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I met Isa through her gorgeous startup magazine, Marmalade. She returned to Charleston after a stint in NYC working for Lonny, and we started crossing paths more and more often (as it happens here). Isa has a quiet calming presence, but this girl is a powerhouse; endlessly ambitious and always creating something new and beautiful.

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Charleston, I love you | 010: Isa Salazar

What brought you to Charleston?
I came to Charleston to study art and Classics. Before I officially decided to come to College of Charleston, my mom and I drove down from DC for one night to feel the place out. Wisteria was blooming along 95 South, hinting at the magic we were about to see. I was completely enchanted when I got here.

What do you love most about Charleston?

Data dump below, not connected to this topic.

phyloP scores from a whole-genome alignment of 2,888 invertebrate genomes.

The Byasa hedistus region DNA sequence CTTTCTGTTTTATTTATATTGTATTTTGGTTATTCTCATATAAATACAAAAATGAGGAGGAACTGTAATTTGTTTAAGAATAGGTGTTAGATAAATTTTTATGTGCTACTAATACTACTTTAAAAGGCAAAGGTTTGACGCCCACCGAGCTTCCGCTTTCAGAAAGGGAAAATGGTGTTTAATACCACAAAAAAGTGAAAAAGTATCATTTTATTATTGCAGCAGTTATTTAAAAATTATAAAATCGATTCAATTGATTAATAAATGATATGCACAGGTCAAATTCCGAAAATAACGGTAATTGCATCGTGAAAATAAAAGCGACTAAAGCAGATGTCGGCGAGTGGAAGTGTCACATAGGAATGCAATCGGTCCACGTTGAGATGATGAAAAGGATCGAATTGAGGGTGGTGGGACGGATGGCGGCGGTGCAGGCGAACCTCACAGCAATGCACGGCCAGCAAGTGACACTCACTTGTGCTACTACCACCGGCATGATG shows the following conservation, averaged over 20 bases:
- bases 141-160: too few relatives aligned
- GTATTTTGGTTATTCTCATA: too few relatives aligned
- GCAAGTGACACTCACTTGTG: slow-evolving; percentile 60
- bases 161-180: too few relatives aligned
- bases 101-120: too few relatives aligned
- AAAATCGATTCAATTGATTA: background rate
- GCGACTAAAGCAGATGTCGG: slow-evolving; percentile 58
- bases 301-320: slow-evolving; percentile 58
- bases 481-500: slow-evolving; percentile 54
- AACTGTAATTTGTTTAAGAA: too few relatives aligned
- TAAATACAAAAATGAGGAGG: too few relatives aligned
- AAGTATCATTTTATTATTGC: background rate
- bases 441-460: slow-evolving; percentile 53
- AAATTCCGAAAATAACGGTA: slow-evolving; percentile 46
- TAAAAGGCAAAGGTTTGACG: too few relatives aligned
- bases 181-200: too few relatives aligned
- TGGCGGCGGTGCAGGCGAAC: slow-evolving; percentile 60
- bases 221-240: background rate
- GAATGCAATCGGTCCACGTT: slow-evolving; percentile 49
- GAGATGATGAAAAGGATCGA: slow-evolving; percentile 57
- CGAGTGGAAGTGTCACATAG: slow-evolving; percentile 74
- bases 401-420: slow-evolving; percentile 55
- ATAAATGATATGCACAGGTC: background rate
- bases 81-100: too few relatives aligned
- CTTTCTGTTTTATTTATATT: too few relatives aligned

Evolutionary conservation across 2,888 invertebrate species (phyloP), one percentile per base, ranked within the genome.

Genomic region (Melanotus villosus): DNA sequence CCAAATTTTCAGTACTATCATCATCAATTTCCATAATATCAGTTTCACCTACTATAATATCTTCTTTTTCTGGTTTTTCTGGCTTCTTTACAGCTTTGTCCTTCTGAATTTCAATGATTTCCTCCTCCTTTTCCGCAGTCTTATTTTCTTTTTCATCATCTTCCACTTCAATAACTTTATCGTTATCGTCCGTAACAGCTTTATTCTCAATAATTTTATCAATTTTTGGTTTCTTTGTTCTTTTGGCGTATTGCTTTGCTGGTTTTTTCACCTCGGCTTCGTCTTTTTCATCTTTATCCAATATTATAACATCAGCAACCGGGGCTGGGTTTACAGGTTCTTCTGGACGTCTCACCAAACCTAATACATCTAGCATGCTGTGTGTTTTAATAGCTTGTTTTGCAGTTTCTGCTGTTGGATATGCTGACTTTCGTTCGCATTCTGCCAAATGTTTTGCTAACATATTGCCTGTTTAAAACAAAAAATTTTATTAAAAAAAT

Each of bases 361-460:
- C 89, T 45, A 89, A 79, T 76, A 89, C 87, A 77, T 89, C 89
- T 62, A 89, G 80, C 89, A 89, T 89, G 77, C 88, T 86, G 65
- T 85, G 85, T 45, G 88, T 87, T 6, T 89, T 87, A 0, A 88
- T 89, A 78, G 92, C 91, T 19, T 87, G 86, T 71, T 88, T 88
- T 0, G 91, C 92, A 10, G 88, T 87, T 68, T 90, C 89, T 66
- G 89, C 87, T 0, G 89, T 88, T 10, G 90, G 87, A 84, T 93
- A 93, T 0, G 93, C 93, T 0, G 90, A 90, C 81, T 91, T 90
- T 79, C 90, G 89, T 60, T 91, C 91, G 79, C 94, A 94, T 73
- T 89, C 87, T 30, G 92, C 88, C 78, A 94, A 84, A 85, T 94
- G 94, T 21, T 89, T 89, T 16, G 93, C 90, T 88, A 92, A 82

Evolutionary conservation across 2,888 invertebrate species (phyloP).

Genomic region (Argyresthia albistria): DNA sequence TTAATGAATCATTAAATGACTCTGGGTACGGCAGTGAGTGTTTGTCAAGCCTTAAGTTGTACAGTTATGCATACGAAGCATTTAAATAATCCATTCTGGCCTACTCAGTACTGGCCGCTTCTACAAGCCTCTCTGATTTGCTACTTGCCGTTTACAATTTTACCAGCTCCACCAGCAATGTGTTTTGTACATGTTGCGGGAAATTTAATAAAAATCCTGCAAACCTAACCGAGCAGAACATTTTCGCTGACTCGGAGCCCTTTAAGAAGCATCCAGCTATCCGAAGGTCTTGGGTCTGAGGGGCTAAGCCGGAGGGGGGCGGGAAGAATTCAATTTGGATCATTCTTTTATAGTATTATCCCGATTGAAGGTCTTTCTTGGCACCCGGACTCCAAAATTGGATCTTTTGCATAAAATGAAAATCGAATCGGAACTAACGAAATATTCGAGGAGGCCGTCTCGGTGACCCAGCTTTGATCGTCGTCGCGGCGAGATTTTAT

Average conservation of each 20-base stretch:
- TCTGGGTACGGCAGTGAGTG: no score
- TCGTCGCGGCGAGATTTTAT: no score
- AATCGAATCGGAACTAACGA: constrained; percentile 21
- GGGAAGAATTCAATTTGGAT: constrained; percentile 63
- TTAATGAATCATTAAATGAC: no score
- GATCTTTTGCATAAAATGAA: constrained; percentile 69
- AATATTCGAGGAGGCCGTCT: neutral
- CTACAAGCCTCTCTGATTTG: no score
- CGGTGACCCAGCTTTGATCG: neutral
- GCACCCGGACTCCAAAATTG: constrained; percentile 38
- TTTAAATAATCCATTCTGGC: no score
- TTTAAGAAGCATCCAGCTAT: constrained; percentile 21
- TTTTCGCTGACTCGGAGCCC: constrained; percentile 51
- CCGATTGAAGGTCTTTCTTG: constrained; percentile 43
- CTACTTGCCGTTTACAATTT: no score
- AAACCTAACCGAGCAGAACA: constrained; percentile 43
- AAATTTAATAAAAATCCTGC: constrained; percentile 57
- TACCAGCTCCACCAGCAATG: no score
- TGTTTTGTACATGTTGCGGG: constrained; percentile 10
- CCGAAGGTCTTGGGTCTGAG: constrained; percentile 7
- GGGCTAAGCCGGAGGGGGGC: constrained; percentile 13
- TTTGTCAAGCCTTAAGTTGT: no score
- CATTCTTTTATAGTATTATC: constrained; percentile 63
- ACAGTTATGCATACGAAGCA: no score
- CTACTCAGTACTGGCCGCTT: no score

The fact that downtown is like a sitcom, full of characters. Also the jasmine and possibility that there are ghosts??

What's your favorite spot in Charleston?
I think it depends on who I'm with. I love biking to the top of the Mt Pleasant bridge for perspective, but also sitting at the end of a dock in the marsh with just the sound of the very loud cicadas.

What's a typical day like for you?
Lots of computer click-clacking. This summer I was spending many days with my laptop at Hope and Unionthough now I'm

readjusting to its departure. I've just started printing a line of cards {available at Mac and Murphy!} and have been spending more time drawing designs. It feels good to have a creative outlet outside the computer again!

How does Charleston influence or inspire you in your work?